I guess you had to look around for some time before finding anything. Horrible attack but not what we are talking about. My question was

    This was your own criteria.
  14. Memphismojo

    Memphismojo Established commenter

    How ironic on a free speech thread! When you quote a comment from another post but it's deleted while the original comment isn't, it just goes to show there isn't any.
    maurice-r likes this.
  15. irs1054

    irs1054 Star commenter

    Beliefs (including religious beliefs) are things, they cannot be offended, they do not have rights.

    People have rights. They have the right to believe what they want, say what they want and act the way they want( under the law of course). They have a right to go about their day to day business unmolested. The have a right to go out and about without fear of verbal or physical attack.

    People do not have the right never to be offended.
  16. Memphismojo

    Memphismojo Established commenter

    Totally agree. But some seek to make taking offense into a right and to use legislation to make it so.
  17. irs1054

    irs1054 Star commenter

    Totally agree and this needs to be resisted at all costs.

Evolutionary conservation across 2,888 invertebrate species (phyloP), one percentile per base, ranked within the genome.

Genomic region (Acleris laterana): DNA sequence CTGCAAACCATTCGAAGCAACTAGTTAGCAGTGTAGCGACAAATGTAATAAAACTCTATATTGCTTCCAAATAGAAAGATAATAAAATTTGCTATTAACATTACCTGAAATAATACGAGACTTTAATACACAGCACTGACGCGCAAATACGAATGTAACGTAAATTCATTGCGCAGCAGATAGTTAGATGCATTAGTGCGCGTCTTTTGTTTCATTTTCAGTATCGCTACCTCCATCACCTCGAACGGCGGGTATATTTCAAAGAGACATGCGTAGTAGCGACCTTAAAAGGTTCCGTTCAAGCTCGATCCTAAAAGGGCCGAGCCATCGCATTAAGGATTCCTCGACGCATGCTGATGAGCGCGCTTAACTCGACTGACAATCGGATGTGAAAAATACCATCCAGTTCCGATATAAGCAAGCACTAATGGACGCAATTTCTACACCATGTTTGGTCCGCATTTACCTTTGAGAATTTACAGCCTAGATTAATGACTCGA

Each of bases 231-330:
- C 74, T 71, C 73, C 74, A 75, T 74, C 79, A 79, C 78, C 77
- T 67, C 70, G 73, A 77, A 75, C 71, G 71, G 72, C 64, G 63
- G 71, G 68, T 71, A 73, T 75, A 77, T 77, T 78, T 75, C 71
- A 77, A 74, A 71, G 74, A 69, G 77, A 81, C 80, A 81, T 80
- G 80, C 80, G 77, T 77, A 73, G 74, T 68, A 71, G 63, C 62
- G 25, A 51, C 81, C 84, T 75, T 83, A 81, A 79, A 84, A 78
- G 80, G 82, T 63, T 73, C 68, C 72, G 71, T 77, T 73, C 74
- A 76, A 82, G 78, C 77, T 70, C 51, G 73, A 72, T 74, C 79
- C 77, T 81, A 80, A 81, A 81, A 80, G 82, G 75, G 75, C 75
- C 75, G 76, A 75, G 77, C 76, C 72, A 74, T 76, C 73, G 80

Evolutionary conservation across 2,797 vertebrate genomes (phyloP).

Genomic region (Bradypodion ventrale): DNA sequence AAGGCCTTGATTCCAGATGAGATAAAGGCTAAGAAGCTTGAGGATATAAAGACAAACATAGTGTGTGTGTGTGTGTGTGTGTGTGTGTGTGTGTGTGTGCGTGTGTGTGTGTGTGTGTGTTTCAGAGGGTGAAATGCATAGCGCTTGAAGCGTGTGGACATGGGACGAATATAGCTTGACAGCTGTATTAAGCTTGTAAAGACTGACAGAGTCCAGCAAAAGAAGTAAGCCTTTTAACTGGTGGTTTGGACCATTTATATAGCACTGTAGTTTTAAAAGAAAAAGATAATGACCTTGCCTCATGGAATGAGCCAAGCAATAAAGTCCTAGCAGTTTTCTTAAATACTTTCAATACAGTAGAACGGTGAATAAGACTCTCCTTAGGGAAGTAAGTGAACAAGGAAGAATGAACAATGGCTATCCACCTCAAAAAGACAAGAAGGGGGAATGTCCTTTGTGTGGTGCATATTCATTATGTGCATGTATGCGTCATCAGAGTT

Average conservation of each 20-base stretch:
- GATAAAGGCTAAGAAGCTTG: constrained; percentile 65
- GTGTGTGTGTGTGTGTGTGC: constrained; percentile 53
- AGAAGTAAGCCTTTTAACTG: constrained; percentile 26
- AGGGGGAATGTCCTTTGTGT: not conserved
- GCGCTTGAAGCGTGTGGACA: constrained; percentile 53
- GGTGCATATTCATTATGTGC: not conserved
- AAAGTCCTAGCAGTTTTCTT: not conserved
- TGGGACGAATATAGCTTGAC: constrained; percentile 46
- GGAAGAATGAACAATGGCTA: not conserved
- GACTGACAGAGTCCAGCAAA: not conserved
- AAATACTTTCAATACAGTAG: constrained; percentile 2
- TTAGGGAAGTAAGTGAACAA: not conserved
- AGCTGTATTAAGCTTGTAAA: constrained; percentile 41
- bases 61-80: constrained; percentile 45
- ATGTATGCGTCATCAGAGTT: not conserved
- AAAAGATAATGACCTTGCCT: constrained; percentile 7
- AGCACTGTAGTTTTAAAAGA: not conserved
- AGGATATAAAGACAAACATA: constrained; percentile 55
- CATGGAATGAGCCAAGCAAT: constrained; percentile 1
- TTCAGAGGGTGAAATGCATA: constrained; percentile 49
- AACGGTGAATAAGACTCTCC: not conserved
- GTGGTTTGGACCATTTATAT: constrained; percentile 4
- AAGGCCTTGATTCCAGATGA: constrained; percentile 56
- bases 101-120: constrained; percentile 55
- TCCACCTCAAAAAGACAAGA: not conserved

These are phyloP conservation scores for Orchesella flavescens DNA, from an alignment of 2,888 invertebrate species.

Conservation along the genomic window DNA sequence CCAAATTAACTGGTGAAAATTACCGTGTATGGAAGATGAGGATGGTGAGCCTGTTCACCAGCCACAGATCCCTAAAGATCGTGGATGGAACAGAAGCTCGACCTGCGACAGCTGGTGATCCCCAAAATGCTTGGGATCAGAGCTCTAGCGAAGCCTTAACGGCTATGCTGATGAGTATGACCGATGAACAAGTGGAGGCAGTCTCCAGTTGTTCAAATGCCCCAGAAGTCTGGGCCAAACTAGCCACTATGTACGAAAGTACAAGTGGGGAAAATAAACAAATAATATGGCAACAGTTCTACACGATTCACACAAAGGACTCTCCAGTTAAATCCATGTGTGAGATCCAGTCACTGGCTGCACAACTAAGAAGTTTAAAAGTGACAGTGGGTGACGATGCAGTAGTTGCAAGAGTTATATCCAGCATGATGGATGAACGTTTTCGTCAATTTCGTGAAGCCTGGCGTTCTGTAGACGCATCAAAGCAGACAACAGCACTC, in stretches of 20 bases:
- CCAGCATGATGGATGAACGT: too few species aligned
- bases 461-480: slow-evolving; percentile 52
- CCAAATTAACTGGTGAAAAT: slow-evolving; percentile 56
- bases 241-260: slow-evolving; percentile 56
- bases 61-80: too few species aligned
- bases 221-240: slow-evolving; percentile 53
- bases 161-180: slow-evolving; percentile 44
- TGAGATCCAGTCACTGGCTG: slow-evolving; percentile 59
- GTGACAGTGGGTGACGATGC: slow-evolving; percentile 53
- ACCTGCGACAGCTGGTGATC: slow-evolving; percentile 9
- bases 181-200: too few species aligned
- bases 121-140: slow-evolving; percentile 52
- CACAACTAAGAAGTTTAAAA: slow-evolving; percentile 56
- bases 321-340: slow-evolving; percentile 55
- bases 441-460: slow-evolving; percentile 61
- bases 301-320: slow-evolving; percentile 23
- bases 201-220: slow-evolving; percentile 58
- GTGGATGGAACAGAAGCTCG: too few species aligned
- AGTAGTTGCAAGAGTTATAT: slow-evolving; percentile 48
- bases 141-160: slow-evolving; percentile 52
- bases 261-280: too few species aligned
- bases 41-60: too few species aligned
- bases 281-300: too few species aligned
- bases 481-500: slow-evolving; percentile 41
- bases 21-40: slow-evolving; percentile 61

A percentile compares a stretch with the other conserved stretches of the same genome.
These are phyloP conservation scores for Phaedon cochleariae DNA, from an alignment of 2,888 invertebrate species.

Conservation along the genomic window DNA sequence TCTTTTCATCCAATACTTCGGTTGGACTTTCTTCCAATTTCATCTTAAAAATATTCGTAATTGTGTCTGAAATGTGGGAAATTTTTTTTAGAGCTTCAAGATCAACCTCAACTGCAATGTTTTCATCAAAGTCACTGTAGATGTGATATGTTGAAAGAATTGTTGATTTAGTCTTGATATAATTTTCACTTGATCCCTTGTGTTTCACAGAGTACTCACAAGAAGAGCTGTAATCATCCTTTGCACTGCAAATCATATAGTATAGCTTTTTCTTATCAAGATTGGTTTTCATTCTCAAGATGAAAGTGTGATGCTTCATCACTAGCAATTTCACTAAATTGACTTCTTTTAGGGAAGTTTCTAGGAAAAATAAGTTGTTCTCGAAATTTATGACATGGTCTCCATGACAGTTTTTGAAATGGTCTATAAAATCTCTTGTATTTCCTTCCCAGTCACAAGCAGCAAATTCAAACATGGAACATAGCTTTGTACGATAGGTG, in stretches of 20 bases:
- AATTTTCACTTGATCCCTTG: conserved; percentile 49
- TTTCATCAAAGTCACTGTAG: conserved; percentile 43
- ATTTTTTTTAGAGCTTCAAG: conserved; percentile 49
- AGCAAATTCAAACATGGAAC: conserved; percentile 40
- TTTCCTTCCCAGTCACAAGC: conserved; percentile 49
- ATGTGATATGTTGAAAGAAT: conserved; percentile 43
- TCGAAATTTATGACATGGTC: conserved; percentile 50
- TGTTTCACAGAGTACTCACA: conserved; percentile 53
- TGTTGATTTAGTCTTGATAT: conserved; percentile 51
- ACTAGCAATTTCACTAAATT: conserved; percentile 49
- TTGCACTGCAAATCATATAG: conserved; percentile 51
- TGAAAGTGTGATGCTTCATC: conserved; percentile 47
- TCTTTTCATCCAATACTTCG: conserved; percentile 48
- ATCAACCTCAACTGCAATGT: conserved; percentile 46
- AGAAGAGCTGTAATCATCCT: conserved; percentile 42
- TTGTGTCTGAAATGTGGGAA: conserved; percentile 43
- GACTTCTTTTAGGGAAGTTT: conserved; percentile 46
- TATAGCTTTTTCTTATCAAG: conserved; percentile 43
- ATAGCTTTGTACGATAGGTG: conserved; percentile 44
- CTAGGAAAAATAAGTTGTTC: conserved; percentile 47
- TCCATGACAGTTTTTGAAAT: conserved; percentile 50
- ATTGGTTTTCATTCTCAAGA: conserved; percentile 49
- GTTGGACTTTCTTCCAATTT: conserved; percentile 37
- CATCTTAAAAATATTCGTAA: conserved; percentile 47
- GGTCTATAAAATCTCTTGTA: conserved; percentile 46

18. Memphismojo

    Memphismojo Established commenter

    You're right. I just wonder at the motives of those who constantly want to attack free speech. Is it an intolerance of others having different opinions to them? If so, why? What do they gain?
    maurice-r likes this.
  19. lanokia

    lanokia Star commenter

    I'm not too fussed about those who seek to give offense... it's more protecting the right to free expression AND if by a side effect of that free expression some offense is taken, well... tough.

    Katie Hopkins for example, she seems to have built a recent career largely on the foundations of peeing off mumsnet. Well... OK. She has freedom of expression and I'm for that. But obviously there are consequences for her to her free expression.

    Of course, we have to know where to draw a line and that is probably something for people a lot more learned in the law than I am to decide.
  20. felltogroundinberkeleysquare

    felltogroundinberkeleysquare Established commenter

    Hmm, I regret that you think freedom of speech is a right in this country. It isn't. It is simply who you know and not what you know.